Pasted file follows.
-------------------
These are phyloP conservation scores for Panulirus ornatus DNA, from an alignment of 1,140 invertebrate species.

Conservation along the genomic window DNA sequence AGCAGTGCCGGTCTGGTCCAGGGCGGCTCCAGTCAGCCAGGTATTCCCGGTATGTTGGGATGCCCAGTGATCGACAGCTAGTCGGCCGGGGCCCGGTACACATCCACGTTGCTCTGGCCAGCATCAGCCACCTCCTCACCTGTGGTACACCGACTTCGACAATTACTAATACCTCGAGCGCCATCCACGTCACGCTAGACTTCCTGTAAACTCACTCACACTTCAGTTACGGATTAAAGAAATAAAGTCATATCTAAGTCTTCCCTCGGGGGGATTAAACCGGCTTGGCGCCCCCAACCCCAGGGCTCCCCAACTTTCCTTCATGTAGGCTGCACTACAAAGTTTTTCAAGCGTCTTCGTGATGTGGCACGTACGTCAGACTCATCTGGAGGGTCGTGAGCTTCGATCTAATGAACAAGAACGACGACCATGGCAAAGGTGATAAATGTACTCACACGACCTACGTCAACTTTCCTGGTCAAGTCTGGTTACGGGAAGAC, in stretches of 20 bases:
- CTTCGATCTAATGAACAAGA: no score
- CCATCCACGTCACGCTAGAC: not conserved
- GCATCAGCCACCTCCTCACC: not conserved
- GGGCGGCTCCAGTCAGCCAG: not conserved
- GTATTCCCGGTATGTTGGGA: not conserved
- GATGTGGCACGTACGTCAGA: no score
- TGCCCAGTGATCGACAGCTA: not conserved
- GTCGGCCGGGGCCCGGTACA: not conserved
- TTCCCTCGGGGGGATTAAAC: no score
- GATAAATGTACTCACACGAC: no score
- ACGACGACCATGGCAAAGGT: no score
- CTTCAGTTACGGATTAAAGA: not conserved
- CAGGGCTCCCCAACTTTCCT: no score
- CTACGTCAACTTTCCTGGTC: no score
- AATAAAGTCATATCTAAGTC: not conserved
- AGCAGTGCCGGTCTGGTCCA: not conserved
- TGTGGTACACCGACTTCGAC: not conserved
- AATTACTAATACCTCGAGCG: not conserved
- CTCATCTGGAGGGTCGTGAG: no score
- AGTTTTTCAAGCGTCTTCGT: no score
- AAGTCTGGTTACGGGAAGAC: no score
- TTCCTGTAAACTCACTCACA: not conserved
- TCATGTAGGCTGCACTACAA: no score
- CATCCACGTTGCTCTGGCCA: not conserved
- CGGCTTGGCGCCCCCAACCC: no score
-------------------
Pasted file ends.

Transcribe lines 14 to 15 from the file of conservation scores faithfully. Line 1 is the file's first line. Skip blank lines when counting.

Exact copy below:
- CTTCAGTTACGGATTAAAGA: not conserved
- CAGGGCTCCCCAACTTTCCT: no score